UC Hastings may change its name. Its founder presided over a Native American killing spree in mid-1800s

Written by Danielle Chiriguayo, produced by Bennett Purser

The board of directors of UC Hastings College of the Law voted this Tuesday to change the institution’s name. Credit: UC Hastings/Public Domain.

UC Hastings College of the Law in San Francisco is California's oldest law school, and its board of directors voted unanimously on Tuesday to change the institution’s name. This comes after news that its namesake and founder, Serranus Hastings, orchestrated the most violent state campaign against Native people in California history, killing nearly 300 members of the Yuki tribe who lived north of present-day San Francisco. 

Hastings was one of the wealthiest men in California during the Gold Rush, then became the first chief justice of the California Supreme Court, and attorney general after that. 

UC Hastings has also now started various initiatives in collaboration with the Yuki descendants and other tribes from the Round Valley Reservation, the site of the massacres. 

The campaign first stemmed from the disappearance of a handful of Hastings’ cattle in Mendocino County. As a result, the caretakers blamed the Yuki tribe who had lived in the area for a millenia. All that is according to Thomas Fuller, San Francisco bureau chief for the New York Times.

“This caretaker went on — there's no other way to describe it than a rampage. And he killed men, women, and children. Months later, another militia that was formed went on another killing spree. And that's where hundreds more Yuki tribespeople were killed,” Fuller tells KCRW.  

Although Hastings himself wasn’t on the horsebacks carrying out the slaughter, Fuller says the wealthy man was a mastermind behind the attacks. He adds that the massacres were documented in letters to the then-governor of California.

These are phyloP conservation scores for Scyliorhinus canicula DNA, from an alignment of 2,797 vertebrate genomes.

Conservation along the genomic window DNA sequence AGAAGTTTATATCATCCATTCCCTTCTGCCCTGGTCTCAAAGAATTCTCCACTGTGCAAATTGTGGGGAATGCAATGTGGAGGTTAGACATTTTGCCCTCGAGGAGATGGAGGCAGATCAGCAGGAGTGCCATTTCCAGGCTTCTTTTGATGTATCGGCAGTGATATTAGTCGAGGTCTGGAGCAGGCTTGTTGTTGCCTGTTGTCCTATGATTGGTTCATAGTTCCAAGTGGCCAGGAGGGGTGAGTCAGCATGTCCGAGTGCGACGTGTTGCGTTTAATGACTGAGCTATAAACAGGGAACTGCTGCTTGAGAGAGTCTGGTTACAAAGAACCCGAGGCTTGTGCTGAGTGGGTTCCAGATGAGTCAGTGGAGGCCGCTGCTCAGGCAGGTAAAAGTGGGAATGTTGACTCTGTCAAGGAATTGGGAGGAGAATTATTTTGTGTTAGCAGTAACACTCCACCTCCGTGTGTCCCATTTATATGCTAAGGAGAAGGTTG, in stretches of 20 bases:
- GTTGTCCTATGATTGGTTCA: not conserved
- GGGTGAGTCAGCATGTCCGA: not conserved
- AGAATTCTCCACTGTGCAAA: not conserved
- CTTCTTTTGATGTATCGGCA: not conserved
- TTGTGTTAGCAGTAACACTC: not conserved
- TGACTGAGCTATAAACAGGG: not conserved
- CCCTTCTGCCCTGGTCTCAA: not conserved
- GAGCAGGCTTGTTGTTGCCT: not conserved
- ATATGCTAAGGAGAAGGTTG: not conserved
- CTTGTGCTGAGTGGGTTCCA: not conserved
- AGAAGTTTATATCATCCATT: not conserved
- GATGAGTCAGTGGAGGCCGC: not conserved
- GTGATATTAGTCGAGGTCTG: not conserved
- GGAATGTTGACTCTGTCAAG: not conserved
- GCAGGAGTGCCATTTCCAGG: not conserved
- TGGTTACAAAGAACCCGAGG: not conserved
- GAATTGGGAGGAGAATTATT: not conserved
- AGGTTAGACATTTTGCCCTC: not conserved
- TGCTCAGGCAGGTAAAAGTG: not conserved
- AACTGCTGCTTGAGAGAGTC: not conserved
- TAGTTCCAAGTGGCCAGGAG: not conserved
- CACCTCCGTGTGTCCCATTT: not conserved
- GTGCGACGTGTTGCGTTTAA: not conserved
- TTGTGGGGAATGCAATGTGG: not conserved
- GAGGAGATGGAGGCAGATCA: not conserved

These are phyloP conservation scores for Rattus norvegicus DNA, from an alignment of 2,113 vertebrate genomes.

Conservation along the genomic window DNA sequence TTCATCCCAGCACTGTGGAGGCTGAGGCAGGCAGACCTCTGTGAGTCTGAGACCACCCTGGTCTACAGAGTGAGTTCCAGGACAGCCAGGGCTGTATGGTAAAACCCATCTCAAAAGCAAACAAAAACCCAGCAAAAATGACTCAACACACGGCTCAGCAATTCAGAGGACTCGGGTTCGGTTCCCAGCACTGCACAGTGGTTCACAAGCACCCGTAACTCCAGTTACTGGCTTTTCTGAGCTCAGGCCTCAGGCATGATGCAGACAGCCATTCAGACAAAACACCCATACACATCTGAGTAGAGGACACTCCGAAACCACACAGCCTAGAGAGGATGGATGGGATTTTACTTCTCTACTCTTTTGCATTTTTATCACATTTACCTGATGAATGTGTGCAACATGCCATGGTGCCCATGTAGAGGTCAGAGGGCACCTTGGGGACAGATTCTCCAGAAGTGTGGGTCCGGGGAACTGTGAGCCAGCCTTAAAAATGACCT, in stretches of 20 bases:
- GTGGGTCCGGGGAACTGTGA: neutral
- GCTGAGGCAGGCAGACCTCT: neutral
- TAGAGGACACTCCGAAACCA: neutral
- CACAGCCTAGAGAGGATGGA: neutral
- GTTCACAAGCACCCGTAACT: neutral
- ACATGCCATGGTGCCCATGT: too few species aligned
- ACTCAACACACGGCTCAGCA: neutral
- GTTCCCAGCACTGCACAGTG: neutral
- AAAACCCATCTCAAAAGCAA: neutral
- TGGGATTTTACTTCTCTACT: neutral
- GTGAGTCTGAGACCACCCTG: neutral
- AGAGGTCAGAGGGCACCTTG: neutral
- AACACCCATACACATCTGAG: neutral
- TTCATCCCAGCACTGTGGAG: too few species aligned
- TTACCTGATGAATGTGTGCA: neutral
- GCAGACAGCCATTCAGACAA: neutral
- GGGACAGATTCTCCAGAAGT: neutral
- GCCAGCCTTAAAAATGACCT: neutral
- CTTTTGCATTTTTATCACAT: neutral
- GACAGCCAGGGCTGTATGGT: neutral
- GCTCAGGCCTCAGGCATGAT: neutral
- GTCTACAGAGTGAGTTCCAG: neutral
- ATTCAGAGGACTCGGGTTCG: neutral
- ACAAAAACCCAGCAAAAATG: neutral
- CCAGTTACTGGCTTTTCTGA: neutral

“They sent letters to the governor. They sent their expenses to the legislature, because the legislature reimbursed them,” Fuller explains. “​​He's [also] pleading to the governor for protection. And so all the documents that we have in these are kept in the California State Archives. The historians have come to the conclusion that it was at his behest that these massacres took place.” 


Serranus Clinton Hastings (1813-1893) was one of the wealthiest men in California during the Gold Rush, and he orchestrated a state campaign that killed nearly 300 members of the Yuki tribe who lived north of present-day San Francisco. Credit: Public Domain.

Some California legislators were horrified by the massacres and launched a commission that investigated the situation. They sought depositions from those involved, including Hastings’ employees. These depositions provided details about the murders to today’s historians.

“That legislative committee that looked into this wrote a report. And one thing that really stuck out to me was that they said, ‘These are being called the Mendocino wars. … Let's not dignify the word war. This is a slaughter.’ So even at the time, there was a sense that this was barbaric.” 

Fuller adds that Hastings was never punished for the massacres — but a chapter this dark wasn’t uncommon at the time. 

Outside of vigilante killings of Indigenous Californians, many campaigns to eliminate tribes were state-financed. “The men who were carrying this out were filing their expenses like some kind of business trip. Filing their expenses for ammunition and travel and salaries. And they were getting reimbursed for killing Natives.” 

Since Hastings’ history has come to light, Dean David Faigman, the dean of UC Hastings College of the Law, has made efforts to provide attrition on behalf of the bloody legacy. That includes providing pro-bono legal work for the Round Valley tribe, which includes the descendents of those who survived the massacre. But Fuller points out that tribespeople disagree on who should receive aid. 

“When you talk to descendants of the Yuki they'll say, ‘We are the ones who should be addressed here, not this larger tribe,’ which is the federally recognized entity. So it's hard. Part of what I learned in reporting this story is that when something happens 160 years ago, and you're trying to address it, it's not easy,” Fuller says. 

For the school name change to be official, it’ll take an act of the legislature and the governor. 

Credits

Guest:

  • Thomas Fuller - San Francisco bureau chief for The New York Times